PR TEAMS AT UH, RICE BICKER OVER PUBLIC PERCEPTION
The Houston Press item prompted an outcry from angry KTRU supporters.
On Aug. 17, after the deal had been approved by the Board of Regents, the team bickered again, this time over public perception. Clarke e-mailed Thrane, asking her if a letter sent by Rice to its alumni stated that UH had pursued the KTRU sale: “This appears to be fueling lots of chatter about UH pursuing ‘the destruction of KTRU.’ If true, it’s important for you to be aware of the negative impact this is having at the leadership and board level.”
Thrane shot back:
“Per our previous conversations, we agreed not to go down this route. You are raising a whole new set of questions and issues. The agreed on, and true, story is that Rice decided about a year ago to test market interest in KTRU. It wasn’t until earlier that this year (sic) that discussions with UH grew serious enough for the Rice administration to seek approval from its board of trustees in March to proceed with the negotiations, which led to a UH offer and culminated in the current agreement just approved by the UH board. ...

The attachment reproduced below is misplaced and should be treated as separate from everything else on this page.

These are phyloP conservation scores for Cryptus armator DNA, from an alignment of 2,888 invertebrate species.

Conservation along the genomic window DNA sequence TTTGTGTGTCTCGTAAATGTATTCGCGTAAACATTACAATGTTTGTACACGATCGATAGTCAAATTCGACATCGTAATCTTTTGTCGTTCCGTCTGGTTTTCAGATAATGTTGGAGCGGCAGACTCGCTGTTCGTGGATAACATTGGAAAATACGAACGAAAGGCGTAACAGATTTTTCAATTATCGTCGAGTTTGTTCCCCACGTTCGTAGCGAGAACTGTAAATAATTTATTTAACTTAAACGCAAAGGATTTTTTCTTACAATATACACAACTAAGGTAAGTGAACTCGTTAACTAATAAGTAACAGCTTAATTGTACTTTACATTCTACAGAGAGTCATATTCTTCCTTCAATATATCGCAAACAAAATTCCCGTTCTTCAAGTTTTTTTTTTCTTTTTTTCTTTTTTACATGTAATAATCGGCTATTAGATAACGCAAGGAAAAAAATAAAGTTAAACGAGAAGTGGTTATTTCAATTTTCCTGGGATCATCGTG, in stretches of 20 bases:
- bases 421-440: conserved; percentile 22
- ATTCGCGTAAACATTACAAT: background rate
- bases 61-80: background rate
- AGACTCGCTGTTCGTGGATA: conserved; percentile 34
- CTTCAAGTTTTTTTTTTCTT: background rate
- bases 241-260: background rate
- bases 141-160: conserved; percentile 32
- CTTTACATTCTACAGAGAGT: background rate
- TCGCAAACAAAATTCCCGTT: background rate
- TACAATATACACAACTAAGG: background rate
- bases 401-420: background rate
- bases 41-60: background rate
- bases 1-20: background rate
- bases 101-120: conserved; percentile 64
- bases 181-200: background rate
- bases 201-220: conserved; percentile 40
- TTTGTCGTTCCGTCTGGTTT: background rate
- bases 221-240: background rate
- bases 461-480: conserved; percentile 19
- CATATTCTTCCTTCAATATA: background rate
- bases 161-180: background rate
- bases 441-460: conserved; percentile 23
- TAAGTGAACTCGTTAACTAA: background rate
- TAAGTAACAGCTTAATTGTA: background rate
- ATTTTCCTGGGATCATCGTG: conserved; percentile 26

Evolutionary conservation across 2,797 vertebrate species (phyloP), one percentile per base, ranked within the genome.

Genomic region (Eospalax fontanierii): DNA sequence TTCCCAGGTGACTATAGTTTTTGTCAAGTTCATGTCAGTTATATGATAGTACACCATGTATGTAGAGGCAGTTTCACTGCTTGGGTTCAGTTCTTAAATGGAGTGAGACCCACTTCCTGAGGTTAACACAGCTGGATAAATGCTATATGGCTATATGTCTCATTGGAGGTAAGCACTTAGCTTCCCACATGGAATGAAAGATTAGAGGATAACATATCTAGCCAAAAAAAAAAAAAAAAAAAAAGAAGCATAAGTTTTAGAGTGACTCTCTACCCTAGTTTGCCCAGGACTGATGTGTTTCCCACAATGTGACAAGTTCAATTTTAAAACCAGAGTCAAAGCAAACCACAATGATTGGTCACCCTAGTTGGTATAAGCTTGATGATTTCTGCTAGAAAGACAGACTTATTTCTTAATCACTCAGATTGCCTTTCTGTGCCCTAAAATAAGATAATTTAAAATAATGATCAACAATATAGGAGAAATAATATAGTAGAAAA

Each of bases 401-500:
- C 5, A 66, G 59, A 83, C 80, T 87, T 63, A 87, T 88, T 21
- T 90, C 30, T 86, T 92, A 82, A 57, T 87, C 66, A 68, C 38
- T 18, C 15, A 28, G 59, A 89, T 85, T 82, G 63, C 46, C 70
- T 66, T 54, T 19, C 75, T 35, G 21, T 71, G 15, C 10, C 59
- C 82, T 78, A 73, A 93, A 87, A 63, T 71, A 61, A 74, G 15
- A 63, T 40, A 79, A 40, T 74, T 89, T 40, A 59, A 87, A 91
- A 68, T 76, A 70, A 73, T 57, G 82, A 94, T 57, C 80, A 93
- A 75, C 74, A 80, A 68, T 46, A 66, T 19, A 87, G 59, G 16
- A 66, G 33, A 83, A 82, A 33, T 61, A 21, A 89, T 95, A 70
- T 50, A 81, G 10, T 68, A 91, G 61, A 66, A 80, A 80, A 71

"I don’t think trying to say we pushed the tower on you, or you pushed the sale on us, helps either of us.”
Other stories arose, including a Texas Watchdog story that noted UH regents may have violated the Texas Open Meetings Act by failing to name KTRU as the station of purchase on the agenda.
An e-mail from Thrane to Clarke and Bonnin at UH on Monday, Aug. 23, noted the Texas Watchdog story, and said she was “very concerned about several statements that seem to be showing up in several places."
She urged the two to "stop saying the deal is not done, which only motivates people trying to scuttle the deal. … I know you share my concern that UH and Rice will appear at odds, rather than united, and further fuel our various critics. If this falls apart, we’ll both be left with the worst of both worlds – plenty of criticism, loss of credibility and no deal.”
Contact Steve Miller at 832-303-9420 or email@example.com.